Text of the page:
LADWP employees use emergency training to respond to automobile fire

Two employees of the Los Angeles Department of Water and Power,Sergio Morelos and Javier Hernandez, this summer utilized their training for emergency situations to quickly extinguish an automobile fire.

The event took place in July in San Francisquito Canyon near LADWP Power Plants 1 and 2.

Morelos and Hernandez noticed a car pulled to the side of the road that was emitting smoke. Morales noticed that the car tire had blown out, causing a small fire.

He recalled his recent training about proper fire extinguisher use, and immediately worked to put out the blaze. The two men then waited with the driver until the Fire Department was on the scene to ensure the situation was safe.

Morelos is a Utility Pre-Craft Trainee and Hernandez is a Maintenance Laborer.

Above: Hernandez and Morelos put out fire; Below: Javier Hernandez and Sergio Morelos (photos courtesy of LADWP)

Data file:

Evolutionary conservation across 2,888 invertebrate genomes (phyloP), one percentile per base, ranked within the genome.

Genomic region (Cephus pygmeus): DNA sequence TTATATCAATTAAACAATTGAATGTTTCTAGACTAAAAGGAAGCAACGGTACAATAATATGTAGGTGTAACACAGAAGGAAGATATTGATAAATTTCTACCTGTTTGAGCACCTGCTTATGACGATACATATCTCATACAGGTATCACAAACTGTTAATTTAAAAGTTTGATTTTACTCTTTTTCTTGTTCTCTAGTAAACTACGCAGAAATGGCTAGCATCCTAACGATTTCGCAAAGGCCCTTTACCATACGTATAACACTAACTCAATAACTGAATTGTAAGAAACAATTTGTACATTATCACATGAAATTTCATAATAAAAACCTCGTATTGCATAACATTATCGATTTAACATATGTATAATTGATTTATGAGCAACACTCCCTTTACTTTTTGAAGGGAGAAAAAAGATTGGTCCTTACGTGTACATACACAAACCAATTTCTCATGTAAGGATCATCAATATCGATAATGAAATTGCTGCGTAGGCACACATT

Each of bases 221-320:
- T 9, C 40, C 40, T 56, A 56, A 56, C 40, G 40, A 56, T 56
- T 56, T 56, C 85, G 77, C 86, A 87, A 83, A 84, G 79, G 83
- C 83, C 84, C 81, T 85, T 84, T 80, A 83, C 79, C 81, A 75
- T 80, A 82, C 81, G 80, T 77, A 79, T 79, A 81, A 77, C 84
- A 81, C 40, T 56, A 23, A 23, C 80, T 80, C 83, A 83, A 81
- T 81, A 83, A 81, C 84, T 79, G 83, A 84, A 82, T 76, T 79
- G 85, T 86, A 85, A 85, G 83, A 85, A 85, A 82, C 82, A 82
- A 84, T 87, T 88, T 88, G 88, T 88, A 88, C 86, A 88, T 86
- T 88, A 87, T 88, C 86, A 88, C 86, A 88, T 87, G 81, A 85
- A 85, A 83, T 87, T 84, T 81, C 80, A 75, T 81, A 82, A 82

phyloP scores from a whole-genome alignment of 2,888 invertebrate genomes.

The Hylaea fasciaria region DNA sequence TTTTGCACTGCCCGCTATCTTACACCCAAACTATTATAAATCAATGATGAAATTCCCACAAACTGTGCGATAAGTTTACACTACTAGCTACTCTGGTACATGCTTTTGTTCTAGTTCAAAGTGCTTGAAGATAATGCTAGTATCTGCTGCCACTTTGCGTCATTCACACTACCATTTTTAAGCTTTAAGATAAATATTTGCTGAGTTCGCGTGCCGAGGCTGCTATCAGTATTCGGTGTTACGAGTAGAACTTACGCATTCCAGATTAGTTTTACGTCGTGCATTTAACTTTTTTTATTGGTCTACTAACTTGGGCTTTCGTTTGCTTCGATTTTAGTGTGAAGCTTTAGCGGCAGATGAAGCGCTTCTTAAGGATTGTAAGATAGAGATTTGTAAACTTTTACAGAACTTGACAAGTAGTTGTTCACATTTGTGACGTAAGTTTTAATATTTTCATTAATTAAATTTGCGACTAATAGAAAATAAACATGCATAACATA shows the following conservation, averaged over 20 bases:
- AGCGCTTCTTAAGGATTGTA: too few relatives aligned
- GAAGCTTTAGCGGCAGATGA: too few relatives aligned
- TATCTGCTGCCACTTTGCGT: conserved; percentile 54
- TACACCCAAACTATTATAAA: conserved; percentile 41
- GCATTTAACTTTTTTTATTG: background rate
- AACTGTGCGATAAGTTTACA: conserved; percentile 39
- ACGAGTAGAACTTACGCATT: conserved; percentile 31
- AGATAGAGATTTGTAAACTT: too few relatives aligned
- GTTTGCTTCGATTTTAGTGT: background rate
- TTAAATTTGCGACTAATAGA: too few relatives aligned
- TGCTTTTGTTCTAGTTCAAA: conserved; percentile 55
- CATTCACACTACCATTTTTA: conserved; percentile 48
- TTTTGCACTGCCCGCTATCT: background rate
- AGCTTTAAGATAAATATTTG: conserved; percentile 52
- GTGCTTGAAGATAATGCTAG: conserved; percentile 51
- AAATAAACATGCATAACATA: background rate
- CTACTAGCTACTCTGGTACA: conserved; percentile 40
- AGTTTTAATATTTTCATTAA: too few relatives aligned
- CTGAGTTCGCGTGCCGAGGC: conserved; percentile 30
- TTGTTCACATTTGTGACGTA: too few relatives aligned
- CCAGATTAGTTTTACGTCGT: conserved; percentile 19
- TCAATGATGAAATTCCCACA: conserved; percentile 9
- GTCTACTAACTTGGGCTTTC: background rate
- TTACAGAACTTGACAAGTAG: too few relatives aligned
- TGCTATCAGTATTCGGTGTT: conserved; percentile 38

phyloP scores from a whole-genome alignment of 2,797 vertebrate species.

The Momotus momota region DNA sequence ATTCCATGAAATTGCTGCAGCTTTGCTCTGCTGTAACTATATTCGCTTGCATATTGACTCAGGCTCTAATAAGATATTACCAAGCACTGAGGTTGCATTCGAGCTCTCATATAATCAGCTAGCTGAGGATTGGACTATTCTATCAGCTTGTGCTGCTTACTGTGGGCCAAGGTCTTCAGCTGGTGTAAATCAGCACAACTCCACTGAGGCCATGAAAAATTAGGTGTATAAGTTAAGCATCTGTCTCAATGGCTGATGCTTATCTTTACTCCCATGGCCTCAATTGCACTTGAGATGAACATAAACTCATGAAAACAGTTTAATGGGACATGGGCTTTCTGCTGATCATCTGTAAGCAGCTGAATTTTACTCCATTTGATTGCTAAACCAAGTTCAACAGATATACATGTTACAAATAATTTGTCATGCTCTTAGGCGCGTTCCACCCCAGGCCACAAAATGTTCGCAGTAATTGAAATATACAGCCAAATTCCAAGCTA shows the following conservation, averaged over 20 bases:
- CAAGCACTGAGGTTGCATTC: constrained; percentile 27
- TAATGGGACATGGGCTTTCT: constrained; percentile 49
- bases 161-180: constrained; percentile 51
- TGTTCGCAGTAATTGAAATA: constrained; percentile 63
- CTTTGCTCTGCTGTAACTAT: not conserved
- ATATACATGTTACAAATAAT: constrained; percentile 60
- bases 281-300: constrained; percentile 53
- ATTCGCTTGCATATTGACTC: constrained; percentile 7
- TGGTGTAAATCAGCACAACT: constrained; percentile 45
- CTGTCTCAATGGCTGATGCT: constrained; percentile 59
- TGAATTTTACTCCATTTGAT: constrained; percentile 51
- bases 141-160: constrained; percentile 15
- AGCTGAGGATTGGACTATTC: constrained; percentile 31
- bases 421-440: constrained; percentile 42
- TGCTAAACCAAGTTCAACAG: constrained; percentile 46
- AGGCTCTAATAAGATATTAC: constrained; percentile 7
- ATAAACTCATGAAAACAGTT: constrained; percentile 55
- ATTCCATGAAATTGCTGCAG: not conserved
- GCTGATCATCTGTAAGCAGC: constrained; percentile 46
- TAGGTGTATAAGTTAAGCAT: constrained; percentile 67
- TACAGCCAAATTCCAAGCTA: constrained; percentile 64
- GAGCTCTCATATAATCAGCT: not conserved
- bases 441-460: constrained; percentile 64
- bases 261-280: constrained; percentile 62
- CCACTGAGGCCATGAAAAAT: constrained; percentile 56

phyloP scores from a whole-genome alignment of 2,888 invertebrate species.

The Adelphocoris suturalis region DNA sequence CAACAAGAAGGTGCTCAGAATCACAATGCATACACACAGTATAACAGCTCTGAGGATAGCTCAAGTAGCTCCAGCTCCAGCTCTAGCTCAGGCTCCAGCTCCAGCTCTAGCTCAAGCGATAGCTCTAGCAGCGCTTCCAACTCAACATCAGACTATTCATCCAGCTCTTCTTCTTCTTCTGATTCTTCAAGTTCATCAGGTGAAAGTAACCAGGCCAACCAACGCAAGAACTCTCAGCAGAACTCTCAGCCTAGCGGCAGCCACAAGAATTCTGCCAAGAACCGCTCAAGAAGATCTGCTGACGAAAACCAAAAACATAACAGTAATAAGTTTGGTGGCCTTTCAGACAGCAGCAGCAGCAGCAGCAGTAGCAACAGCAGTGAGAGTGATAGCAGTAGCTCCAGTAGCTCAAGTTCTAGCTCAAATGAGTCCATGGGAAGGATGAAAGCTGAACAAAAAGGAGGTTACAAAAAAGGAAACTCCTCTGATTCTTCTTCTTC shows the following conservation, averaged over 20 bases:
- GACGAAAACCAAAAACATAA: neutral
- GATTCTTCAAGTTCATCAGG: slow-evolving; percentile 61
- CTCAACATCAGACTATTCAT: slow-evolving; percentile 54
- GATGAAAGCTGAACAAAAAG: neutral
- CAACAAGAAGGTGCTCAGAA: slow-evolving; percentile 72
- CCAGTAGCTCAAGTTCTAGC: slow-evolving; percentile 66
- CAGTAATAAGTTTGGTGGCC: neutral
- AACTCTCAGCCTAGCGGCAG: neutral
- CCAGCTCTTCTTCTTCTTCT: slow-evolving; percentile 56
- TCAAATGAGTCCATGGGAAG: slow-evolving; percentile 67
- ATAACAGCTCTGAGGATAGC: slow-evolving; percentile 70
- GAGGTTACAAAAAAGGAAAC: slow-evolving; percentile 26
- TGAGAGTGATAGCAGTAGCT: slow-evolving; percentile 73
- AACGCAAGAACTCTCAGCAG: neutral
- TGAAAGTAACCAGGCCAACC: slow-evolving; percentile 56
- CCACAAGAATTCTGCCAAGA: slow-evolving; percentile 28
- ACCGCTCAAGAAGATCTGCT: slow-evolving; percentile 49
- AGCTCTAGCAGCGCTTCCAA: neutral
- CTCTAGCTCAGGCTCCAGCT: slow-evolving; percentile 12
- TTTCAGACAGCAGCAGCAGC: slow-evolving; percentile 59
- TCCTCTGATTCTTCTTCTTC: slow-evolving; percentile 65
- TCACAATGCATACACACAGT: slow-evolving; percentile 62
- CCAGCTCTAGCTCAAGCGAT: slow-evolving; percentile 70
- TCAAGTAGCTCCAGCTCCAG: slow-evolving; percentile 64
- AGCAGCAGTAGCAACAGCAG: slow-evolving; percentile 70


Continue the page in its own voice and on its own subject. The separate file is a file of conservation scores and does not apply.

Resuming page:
“My crew members and I attend daily tailgates, which remind us what to do in case of an emergency,” said Hernandez. “The daily training helps you remain composed and focused when an emergency does occur. The situation was unexpected, but our training prepared us to handle the unexpected.”

“By listening to information given at tailgate and safety meetings, I was prepared mentally for the dangers I may face on the job and on a daily basis,” said Morelos.

“Having had training where we actually use tools such as a fire extinguisher is vital when real life emergency situations happen,” he said.

“In the case of the incident, it was a scary situation, but we remained calm and knew how to assist the driver with the spreading fire because we had been trained on properly using fire extinguishers---PASS (pull the pin, aim the extinguisher, squeeze the trigger and sweep side to side),” Morelos said.

SRP Substation Troubleman helps save the life of a car crash victim

In another example of frontline public power workers quickly responding to dangerous situations in the field, Salt River Project Substation Troubleman John Boyle recently helped to save the life of a car crash victim in Mesa, Ariz.